The concept of jaywalking

STREETLIFE - Nigel Paul Villarete (The Freeman) - July 17, 2018 - 12:00am

Pe•des•tri•an (/p?'destre?n/) Part 2

Our industrious representative of the north district of Cebu City remarked on the article we wrote two weeks ago and told me: “But these pedestrian overpasses are built for the safety of our people.” Absolutely true, and we should be thankful for these and for Representative Del Mar for ensuring that these got built. The safety of pedestrian is as important as their inherent rights for inclusive mobility. We are forced to need them because of the policy we inherited from the Americans.

Note that crossing the street became only an issue when cars appeared, in the first part of the 1900s. In the US a hundred years ago, if you were a pedestrian, it was simple to cross the street --you walked across it. And it’s still the same in many countries across the world. Try the Netherlands and most countries in Europe. Even in the UK, you can cross the street anywhere you deem safe. Only in the US, and all countries who copied their system, is crossing streets prohibited except at designated crosswalks.

The rising popularity of cars in US cities in the 1920s resulted in high numbers of car accidents and fatalities, which prompted people to protest. When city folks came up with proposed ordinances requiring cars to be fitted with mechanical devices called governors, which limits speeds only up to 25 miles per hour, automobile dealers mobilized to strike these down. Thus, was born the concept of “jaywalking.”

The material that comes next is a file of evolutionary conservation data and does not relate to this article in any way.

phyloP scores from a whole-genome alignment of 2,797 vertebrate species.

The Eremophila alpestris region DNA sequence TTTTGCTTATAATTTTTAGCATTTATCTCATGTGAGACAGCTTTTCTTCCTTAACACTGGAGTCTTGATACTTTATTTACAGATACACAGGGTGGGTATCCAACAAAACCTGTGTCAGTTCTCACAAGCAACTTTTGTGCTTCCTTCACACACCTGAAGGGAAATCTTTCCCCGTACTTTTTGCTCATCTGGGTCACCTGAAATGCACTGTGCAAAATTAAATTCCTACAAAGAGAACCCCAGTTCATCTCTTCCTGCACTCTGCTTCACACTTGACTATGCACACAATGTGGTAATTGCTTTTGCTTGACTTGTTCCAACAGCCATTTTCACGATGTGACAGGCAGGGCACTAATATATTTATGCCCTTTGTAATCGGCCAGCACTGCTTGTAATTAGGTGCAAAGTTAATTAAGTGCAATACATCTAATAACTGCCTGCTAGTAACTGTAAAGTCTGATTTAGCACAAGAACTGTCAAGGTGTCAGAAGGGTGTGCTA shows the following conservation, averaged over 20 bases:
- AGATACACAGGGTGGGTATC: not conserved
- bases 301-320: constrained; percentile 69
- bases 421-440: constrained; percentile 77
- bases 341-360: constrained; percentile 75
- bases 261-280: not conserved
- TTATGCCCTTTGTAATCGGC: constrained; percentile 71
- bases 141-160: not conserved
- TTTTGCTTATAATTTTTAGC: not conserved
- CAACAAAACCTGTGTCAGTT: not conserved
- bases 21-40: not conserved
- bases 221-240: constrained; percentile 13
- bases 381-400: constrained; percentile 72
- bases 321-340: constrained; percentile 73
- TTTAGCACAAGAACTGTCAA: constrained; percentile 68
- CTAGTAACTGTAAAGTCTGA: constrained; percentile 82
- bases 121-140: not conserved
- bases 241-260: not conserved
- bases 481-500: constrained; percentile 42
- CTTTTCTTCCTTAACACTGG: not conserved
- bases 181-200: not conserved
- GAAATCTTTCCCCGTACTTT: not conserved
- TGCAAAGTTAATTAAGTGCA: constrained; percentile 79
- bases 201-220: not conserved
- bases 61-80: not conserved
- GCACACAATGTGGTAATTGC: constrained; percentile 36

Because laws were enacted against jaywalking, with hefty penalties, crossing streets are thus constrained only at pedestrian crossing lanes at intersections and only at right angles. People who can’t afford cars are walled in and forbidden to trod on huge swathes of land reserved exclusively for cars and vehicles. What’s interesting to note here is that this is primarily an American invention and followed mostly by countries who took after American systems. In other countries, this is true only in motorways, highways, and other high-speed thoroughfares. In local roads and urban streets, pedestrian crossing is allowed. In England, pedestrians have priority over turning vehicles.

Development adapted to this policy, of course. We created pedestrian overpasses. In more developed cities, many have underpasses, some even nicely painted and airconditioned. More affluent ones have escalators, walkalators, and even elevators --all aimed at easing the way for pedestrians. But it doesn’t change the fact that this whole scenario came out of a questionable policy of upholding the importance of cars over people; for the convenience of car owners at the expense of people who can’t afford cars. People have to climb the stairs and go underground, they can’t go straight…simply because we must let the car to go through.

Luckily, the wind of change is happening all over the world. More and more cities are now aiming to pedestrianize their habitat. Some are breaking down expressways and changing them to walkable corridors. In due time, we’ll be like them. (To be continued)

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